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Bad Bunny Shows Us His Version Of Old-School

Bad Bunny, photographed at the 2018 American Music Awards at Microsoft Theater on Oct. 09, 2018 in Los Angeles.
Frazer Harrison
Getty Images
Bad Bunny, photographed at the 2018 American Music Awards at Microsoft Theater on Oct. 09, 2018 in Los Angeles.

What can't Bad Bunny do?

Challenging traditional gender norms and aesthetics in the male-dominated world of urbano? Check. Revealing, via the heartfelt closing track of his new album, that he might be retiring at the end of this year? Check.

The 25-year-old Puerto Rican artist, born Benito Antonio Martínez Ocasio, joyfully skews convention — in his music, his style, his outspoken politics. It's this anti-conformist attitude that has helped make him an international star, rising from a college student working at a grocery store to one of the biggest names in Latin trap in just a few years.

Bunny's sophomore album, a 20-song set aptly titled YHLQMDLGYo Hago Lo Que Me Da La Gana, "I do what I want" — and released on Feb. 29 is, thankfully, more of the same.

YHLQMDLG comes less than a year after Oasis, his dual EP with Colombian superstar J Balvin, and opens with a synthesized sample of bossa nova staple "The Girl from Ipanema." But make it Sad Bunny: In typical Conejo Malo fashion, he declares from the get-go that he's still missing an ex, and imagines all the things he'd say to her mom if he ran into her. But unlike most of the darker, psychedelic beats on his debut, X 100PRE, or the tropical, genre-bending jokes of Oasis, this lovesick rundown of all the things going wrong in Bad Bunny's life cruises along over a breezy backdrop that perfectly sets up the party anthems to come across the rest of the album.

YHLQMDLG is full of reggaeton throwbacks, finding Bad Bunny re-grounding himself in the roots of the heavy perreo he grew up listening to, in the Puerto Rican tradition of marquesinas (garage parties), including features from genre veterans like Daddy Yankee, Ñengo Flow, Yaviah and Jowell & Randy. On standout track "Safaera," produced by Tainy and DJ Orma, a quivering beat switches gears multiple times, while Bunny describes just how much he's planning to drink and smoke tonight, as a woman moans "Papi, sigue" in the background — a straight-up urbano formula. Ñengo Flow, who tweeted that the song is an ode to the marquesina sound, perfectly sums it up with his line:

Real G, orientando la' generacione' nueva', con la verdadera

Bellaqueo a lo galactic

He's showing the younger generations just how far the genre has come, and his game is astronomical. The old-school feel of the album is underscored in the video for "La Dificil," released on the same day as the album, which follows the story of a backup dancer in an early-aughts reggaeton music video.

The trademark cosmopolitanism of the renegade rapper maintains throughout, with lyrics representing bad girls who like to get down by themselves at the club ("Yo Perreo Sola") and elevating bisexual visibility in several lines about how both guys and girls are into it ("Los nene' y las nena' quieren con ella"). The statements are effortless for a figure like Bad Bunny, who's made waves for defying toxic masculinity in his own self-presentation and in his music videos, which have addressed issues like gender fluidity and domestic violence. On Feb. 27, during an appearance on The Tonight Show with Jimmy Fallon, he performed the YHLQMDLG single "Ignorantes" with Panamanian singer Sech, wearing a shirt calling out the recent murder of a trans woman in Puerto Rico. "They killed Alexa, not a man in a skirt," it read.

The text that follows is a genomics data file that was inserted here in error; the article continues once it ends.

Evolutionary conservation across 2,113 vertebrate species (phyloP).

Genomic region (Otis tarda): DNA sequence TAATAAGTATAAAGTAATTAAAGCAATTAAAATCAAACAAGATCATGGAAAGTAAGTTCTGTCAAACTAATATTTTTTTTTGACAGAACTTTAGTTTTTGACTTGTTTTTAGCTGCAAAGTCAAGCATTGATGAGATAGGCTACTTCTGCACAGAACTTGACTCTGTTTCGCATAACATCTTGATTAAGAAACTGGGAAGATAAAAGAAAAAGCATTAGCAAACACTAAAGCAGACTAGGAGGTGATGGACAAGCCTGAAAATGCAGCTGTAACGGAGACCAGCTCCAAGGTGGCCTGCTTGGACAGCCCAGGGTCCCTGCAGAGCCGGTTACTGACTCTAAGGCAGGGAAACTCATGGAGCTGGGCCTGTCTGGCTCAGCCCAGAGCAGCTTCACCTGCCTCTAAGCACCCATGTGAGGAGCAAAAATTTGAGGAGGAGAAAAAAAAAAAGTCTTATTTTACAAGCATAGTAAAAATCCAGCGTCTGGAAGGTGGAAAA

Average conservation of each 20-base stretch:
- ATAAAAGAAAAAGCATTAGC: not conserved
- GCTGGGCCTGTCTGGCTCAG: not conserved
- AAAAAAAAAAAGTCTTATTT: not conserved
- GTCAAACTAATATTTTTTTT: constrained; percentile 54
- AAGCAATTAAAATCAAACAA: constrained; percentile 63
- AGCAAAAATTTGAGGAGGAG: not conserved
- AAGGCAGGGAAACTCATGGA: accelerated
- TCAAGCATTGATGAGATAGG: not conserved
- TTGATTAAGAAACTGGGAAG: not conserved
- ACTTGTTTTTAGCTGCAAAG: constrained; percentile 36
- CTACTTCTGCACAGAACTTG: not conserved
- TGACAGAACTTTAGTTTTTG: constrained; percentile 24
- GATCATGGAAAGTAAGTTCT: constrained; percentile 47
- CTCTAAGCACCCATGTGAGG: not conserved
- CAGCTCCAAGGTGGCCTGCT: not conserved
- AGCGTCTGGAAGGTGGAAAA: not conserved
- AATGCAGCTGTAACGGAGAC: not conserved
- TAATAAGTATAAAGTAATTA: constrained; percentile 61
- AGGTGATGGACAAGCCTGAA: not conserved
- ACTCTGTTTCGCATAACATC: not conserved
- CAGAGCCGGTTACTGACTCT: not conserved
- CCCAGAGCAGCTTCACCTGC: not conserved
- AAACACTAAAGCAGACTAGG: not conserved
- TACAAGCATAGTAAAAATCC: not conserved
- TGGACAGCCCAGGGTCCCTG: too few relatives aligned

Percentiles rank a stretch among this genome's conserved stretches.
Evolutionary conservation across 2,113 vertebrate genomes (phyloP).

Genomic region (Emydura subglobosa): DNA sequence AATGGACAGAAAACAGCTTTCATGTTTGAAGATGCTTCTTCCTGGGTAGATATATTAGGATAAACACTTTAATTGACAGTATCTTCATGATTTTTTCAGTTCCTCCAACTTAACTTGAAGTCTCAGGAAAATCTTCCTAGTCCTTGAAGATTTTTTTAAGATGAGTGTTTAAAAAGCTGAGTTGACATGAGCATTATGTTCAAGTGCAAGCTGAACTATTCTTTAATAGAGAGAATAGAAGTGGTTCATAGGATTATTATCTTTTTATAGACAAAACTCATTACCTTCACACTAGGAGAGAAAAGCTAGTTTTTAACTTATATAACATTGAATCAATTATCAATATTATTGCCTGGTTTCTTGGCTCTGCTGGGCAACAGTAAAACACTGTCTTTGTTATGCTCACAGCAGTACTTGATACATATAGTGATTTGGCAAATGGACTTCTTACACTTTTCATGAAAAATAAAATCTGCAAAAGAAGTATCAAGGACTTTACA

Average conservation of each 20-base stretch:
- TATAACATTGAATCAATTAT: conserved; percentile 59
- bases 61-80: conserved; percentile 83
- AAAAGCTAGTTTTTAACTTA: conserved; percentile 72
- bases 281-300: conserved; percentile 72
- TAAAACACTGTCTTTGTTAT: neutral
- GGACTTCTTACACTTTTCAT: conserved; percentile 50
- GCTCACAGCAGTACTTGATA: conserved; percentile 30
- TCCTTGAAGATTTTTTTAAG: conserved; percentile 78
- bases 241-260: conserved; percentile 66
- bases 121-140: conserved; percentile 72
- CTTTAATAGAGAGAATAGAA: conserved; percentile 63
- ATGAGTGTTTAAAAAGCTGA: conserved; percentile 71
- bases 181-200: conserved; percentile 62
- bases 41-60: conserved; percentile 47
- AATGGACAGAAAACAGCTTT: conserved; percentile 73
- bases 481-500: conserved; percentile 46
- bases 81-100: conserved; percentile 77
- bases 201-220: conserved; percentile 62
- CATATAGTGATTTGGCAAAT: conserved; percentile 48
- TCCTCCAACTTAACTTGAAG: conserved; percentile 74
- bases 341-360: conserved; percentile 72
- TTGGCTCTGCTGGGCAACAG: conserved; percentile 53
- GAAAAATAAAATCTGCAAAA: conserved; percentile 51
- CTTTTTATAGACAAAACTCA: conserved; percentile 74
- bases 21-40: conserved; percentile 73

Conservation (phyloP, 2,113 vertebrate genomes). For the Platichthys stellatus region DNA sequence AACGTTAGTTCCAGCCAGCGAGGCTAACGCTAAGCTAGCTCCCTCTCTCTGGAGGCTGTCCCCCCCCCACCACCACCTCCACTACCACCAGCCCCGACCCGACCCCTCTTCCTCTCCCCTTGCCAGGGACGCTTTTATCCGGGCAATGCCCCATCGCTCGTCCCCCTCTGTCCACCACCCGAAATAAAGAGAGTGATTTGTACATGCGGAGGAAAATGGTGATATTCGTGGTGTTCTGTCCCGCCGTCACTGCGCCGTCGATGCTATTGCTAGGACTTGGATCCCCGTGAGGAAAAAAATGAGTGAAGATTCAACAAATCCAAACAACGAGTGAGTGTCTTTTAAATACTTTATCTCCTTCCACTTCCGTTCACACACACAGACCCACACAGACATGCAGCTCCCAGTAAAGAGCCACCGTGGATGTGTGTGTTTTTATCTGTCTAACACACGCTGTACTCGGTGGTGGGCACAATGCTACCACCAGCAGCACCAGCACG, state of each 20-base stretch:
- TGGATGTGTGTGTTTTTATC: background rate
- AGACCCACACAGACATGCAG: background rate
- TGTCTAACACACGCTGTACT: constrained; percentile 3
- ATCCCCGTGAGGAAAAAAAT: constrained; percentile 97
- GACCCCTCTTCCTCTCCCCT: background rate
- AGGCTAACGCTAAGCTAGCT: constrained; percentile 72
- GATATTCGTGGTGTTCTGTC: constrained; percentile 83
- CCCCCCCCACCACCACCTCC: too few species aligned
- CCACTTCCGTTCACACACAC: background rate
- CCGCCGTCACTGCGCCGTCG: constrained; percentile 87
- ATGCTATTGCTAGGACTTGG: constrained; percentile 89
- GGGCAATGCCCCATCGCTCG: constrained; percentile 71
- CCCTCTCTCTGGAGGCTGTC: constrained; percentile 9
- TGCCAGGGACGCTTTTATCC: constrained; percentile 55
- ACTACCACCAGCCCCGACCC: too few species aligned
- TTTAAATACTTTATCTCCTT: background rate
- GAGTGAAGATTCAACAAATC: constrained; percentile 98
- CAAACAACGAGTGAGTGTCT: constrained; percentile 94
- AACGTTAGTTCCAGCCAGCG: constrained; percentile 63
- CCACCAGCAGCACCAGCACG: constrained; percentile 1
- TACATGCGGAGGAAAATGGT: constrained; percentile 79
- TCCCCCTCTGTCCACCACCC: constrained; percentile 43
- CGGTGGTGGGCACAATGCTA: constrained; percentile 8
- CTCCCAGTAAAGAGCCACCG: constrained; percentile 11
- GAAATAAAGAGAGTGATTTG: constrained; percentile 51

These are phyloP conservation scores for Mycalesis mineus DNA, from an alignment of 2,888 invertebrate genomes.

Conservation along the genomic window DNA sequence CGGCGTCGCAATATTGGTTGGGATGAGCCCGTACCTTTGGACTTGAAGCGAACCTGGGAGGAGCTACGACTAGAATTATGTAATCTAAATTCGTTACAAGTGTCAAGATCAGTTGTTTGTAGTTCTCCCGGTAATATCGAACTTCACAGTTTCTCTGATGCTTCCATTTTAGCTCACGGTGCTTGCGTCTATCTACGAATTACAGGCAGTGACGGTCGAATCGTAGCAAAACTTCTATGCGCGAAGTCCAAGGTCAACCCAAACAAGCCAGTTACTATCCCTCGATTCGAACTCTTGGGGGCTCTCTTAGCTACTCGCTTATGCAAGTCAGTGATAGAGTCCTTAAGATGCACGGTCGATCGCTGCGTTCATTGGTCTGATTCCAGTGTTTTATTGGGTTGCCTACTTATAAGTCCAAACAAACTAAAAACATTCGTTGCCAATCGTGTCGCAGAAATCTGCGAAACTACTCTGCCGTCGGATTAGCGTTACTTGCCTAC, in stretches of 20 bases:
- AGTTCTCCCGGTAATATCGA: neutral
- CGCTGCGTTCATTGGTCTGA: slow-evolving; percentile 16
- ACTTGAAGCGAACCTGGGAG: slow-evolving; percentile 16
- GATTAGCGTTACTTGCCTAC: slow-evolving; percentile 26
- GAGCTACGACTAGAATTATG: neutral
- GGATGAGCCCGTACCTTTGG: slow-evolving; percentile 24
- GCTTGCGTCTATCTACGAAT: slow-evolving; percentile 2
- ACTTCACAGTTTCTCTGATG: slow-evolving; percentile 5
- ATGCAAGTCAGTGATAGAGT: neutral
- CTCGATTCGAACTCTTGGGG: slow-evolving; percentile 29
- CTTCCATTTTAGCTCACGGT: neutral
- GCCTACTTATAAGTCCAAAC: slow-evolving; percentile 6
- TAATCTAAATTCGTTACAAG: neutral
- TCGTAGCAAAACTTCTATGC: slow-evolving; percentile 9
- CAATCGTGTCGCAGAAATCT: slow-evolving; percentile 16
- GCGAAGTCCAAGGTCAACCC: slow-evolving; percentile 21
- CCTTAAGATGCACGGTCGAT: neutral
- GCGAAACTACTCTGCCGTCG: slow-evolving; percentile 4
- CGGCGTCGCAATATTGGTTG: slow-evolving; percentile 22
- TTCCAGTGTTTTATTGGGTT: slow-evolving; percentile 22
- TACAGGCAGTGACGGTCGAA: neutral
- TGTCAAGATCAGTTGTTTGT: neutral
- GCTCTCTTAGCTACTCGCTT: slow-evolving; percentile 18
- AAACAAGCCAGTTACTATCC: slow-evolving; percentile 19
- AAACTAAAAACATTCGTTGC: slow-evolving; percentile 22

Bad Bunny's woke politics have made him an outlier in a genre deeply rooted in sexist and homophobic language, proving that perreo with a clean conscience is, in fact, possible. (However, "Yo Perreo Sola" lacks complete follow-through on its message of empowerment — Genesis Rios, a.k.a. Nesi, who sings the opening hook, is credited only as a writer and not a performer on the song.)

Bad Bunny, photographed while taking part in a demonstration demanding Puerto Rican Governor Ricardo Rossello's resignation in San Juan on July 17, 2019.
Eric Rojas / AFP via Getty Images
AFP via Getty Images
Bad Bunny, photographed while taking part in a demonstration demanding Puerto Rican Governor Ricardo Rossello's resignation in San Juan on July 17, 2019.

YHLQMDLG is an expansive celebration of Bad Bunny's inability to be confined within one theme — it dynamically weaves its way through heartbreak, yearning, a good time at the club and, of course, his pride for Puerto Rico. The outro, "<3", finds an earnest Conejo thanking everybody who's supported him through his career, and also mic-dropping quite the big news:

Este disco está cabrón, lo hice pa' vosotros, ey

Y en nueve mese' vuelvo y saco otro

Pa' retirarme tranquilo como Miguel Cotto

He confesses that he'll put out another album in nine months, but will probably retire after that due to the toll this lifestyle is taking on him. Between spitting bars at the Super Bowl halftime show, selling out world tours, protesting for former Gov. Ricardo Rossello's resignation in San Juan last year and cranking out A-list collabs left and right, it makes sense Bad Bunny's in need of a break. YHLQMDLG delivers 20 solid songs for the summer, a full-fledged pop album that fully leans into its Caribbean roots. But, as Bunny says in his closing remarks, he knows his best songs are still ahead of him — hinting that he's still saving some surprises for December. For now, he's just doing what he wants.

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Isabella Gomez Sarmiento is a production assistant with Weekend Edition.